What Makes News?


News is information about current events that is reported in newspapers and other media. It is a source of information about world, national and local events and also contains opinions. People get the news through word of mouth, printing, postal systems, broadcasting and electronic communication.

People are interested in News because it provides them with information on what is happening in the world around them. They want to know what is important, what is new, what is unusual and what is significant. A story that meets these criteria is called a good News story.

Controversy: People love controversies and anything connected to them makes News. Arguments, charges and counter charges, fights and tension are all good News stories. Prominence: People are interested in the lives of famous persons and their achievements. This is one reason why sports, movies and television stars are popular.

Location: A story is more interesting and significant when it happens near to home. Similarly, it is more important when it affects the nation or the world. This is why wars are big News stories and coups d’etat are also very big.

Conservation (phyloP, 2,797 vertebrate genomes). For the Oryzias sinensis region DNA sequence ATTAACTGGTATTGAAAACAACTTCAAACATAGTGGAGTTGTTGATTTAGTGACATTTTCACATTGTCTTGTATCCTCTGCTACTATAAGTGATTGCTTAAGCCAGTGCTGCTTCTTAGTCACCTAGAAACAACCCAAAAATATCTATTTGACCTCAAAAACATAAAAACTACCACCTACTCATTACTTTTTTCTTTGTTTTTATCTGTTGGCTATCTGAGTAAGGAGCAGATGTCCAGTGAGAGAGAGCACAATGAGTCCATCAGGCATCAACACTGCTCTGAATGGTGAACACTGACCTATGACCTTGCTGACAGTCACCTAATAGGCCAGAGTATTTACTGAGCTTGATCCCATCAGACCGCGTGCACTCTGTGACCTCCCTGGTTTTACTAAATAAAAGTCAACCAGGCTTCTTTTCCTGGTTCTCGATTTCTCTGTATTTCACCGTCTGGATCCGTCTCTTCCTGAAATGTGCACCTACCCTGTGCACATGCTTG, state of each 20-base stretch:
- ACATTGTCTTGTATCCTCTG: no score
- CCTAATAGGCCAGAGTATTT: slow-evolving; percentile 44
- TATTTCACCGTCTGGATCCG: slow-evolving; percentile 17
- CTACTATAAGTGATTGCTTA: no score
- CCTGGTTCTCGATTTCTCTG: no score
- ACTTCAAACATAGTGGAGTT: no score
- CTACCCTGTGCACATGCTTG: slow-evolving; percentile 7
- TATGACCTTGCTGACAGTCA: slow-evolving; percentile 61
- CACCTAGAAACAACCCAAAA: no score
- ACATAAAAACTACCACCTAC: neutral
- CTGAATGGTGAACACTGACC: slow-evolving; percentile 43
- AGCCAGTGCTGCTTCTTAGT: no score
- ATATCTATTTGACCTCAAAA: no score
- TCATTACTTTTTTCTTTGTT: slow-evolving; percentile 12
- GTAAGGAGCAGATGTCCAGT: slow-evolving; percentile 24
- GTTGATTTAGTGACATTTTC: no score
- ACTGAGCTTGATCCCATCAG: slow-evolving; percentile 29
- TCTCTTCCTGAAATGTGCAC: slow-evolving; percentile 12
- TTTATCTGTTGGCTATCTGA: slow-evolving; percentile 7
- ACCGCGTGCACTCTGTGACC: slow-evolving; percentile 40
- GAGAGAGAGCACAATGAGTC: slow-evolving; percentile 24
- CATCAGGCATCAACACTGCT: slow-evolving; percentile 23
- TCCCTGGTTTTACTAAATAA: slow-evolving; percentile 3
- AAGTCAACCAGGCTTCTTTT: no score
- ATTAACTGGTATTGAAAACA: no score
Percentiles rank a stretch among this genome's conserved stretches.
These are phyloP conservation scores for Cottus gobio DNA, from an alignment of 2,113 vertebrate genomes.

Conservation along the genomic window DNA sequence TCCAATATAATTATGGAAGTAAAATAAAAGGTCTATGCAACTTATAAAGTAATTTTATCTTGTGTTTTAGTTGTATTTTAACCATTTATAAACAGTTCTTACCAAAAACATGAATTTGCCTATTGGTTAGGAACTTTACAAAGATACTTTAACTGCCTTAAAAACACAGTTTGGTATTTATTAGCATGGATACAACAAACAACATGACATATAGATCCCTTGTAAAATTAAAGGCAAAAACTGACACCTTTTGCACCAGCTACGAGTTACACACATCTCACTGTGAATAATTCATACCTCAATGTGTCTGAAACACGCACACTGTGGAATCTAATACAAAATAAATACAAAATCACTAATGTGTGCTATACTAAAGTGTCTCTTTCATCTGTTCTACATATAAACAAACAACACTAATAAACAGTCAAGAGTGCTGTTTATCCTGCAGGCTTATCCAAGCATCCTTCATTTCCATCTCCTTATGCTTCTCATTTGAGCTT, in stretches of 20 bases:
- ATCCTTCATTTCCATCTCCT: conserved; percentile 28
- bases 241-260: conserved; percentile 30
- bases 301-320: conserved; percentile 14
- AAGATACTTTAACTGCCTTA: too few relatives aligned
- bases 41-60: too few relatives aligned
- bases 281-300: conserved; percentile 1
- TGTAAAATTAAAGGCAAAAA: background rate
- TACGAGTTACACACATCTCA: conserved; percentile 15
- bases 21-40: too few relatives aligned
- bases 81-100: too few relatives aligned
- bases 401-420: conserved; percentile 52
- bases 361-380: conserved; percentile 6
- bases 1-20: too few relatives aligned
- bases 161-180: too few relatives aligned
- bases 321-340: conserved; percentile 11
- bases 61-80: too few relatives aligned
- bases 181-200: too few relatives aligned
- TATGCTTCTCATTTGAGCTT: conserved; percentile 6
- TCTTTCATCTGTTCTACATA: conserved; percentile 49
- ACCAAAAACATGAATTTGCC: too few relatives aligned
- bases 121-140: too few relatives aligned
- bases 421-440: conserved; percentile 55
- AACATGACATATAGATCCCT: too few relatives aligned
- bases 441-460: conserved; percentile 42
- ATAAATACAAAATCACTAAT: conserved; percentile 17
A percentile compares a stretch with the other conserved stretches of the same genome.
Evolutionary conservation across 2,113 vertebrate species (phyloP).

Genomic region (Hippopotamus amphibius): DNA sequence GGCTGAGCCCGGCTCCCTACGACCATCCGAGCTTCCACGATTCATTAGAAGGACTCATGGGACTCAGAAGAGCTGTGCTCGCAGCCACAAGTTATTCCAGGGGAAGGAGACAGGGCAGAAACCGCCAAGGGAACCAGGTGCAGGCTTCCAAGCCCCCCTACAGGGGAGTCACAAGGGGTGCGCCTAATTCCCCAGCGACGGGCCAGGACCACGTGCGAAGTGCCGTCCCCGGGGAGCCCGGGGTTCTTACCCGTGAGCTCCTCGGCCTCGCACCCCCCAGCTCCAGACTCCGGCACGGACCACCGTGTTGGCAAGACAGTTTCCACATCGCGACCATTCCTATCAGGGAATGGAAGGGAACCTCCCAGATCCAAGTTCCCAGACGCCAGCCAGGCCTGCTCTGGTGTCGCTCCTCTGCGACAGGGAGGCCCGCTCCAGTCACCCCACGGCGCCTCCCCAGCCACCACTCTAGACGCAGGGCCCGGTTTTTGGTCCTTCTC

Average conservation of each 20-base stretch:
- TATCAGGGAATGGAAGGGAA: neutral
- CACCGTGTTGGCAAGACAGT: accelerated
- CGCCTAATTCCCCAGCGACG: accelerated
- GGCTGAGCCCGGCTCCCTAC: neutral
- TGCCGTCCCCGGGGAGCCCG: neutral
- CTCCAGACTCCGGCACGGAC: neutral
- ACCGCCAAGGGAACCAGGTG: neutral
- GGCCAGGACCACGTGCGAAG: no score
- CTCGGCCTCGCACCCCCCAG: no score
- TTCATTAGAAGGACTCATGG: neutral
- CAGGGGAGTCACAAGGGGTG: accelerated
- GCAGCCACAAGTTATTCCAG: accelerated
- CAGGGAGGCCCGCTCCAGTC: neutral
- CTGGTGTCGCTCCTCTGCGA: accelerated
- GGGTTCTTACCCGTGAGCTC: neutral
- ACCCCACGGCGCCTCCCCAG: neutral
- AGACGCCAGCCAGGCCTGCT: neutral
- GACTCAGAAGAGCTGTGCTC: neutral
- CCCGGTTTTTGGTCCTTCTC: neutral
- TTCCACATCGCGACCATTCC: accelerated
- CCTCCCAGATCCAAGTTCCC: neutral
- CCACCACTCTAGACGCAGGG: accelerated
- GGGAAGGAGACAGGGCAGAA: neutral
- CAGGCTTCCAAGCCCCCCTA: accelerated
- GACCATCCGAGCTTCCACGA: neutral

Patterns also make News. For example, if one fancy restaurant closes down in the face of the economic crisis, this is not big News but if it’s the fourth to close, it becomes front page news. It is vitally important for journalists to understand their audience. This will help them decide on what to report and how to write it. They must ask themselves who are they writing for, what is their average age, where are they reading from, local or national and why are they reading the News? Answering these questions will help them to write an article that is relevant and engaging. They must keep the most important facts at the top of the article, above the fold.